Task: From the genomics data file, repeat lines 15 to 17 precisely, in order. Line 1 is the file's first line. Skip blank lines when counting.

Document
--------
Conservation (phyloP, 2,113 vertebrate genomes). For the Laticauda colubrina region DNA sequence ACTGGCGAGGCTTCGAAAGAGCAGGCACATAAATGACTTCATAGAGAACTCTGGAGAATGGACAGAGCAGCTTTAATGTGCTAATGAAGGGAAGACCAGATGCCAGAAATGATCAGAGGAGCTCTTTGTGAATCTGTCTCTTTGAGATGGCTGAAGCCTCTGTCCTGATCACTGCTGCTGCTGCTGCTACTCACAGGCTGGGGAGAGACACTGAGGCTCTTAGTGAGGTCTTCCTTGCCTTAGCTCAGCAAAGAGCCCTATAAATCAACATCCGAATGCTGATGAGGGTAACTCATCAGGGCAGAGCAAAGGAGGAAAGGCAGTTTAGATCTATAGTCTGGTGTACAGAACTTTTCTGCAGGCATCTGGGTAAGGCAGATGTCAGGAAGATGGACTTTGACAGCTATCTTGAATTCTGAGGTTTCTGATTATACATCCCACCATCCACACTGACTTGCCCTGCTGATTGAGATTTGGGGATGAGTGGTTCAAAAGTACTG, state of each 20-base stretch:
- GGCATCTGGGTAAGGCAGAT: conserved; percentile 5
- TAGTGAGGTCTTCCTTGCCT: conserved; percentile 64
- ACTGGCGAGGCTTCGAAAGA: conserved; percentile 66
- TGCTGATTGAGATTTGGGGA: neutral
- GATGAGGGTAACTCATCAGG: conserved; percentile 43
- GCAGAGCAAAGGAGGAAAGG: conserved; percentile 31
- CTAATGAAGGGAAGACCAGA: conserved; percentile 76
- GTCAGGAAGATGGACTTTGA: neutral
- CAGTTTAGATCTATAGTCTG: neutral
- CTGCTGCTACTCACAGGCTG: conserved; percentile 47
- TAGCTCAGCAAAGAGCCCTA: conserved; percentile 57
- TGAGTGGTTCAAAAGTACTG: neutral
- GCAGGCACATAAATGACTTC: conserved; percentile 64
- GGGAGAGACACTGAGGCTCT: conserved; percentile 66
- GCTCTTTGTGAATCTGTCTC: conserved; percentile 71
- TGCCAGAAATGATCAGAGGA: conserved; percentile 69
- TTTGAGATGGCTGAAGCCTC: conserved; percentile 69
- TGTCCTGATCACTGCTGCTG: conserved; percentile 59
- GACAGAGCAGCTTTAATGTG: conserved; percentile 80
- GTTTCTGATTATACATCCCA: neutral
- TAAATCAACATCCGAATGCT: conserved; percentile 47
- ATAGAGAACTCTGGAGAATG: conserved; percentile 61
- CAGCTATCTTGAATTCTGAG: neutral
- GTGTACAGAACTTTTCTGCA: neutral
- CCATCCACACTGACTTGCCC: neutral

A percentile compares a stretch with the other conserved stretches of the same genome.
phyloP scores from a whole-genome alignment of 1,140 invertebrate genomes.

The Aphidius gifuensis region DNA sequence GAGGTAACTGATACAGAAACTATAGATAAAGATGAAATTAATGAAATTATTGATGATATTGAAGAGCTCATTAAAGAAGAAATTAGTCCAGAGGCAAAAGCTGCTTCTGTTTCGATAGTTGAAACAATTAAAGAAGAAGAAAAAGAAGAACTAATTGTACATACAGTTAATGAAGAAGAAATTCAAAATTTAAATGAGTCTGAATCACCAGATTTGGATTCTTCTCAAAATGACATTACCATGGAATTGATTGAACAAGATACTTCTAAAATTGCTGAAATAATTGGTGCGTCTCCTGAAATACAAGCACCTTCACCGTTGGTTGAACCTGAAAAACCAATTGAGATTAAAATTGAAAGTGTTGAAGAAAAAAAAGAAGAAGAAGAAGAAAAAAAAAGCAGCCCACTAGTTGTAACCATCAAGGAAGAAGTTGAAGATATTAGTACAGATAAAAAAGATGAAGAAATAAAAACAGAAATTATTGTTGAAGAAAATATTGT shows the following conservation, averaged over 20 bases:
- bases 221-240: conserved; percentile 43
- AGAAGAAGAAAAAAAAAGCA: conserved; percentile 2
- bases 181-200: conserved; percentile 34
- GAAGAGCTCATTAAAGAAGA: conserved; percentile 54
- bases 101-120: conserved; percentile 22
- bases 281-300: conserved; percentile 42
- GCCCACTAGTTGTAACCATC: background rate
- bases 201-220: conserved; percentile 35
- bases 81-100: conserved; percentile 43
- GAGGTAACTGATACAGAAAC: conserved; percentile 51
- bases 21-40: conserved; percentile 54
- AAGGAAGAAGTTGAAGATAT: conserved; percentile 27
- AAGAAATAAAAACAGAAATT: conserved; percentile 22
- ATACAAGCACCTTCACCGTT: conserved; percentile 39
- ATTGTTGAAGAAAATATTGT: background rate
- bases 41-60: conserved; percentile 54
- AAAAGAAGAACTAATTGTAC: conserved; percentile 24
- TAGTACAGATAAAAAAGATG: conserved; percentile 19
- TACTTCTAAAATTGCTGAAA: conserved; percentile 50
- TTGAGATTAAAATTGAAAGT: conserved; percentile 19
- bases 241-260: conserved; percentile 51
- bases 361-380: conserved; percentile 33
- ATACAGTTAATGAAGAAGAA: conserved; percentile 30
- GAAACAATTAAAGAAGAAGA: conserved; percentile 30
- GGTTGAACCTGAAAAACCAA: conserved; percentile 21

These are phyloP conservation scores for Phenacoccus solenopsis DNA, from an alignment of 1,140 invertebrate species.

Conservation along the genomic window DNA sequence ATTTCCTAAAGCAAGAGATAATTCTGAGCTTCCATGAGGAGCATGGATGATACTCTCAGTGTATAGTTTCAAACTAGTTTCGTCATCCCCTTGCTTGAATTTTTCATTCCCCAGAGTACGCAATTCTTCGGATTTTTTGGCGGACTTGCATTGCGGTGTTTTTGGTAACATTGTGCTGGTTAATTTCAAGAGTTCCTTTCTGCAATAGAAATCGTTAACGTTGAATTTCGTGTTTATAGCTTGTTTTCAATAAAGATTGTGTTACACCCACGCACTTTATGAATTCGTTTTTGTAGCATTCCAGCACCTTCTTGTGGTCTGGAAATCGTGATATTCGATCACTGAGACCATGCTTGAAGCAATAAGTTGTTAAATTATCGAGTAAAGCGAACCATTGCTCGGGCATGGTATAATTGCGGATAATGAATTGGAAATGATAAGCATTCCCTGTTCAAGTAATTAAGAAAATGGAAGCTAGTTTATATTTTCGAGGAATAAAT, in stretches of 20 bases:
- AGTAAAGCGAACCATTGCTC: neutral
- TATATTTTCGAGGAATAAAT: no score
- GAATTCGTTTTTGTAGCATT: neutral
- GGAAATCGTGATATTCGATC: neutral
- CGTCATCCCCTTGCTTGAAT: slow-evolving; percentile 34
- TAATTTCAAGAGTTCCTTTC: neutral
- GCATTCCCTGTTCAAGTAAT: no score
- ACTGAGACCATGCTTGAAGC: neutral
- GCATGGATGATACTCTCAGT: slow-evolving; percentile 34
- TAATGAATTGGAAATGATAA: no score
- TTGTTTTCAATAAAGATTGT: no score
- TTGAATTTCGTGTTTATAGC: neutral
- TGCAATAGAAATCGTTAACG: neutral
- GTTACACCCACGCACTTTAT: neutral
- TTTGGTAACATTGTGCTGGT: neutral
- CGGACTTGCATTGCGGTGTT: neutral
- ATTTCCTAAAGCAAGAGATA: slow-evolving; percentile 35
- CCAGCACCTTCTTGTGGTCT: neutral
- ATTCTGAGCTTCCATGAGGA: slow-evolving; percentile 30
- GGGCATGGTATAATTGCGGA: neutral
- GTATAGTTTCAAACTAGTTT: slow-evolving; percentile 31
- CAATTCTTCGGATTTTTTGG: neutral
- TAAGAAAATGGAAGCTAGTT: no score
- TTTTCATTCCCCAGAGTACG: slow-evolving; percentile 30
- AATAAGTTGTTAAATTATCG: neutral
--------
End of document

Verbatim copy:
- GGGAGAGACACTGAGGCTCT: conserved; percentile 66
- GCTCTTTGTGAATCTGTCTC: conserved; percentile 71
- TGCCAGAAATGATCAGAGGA: conserved; percentile 69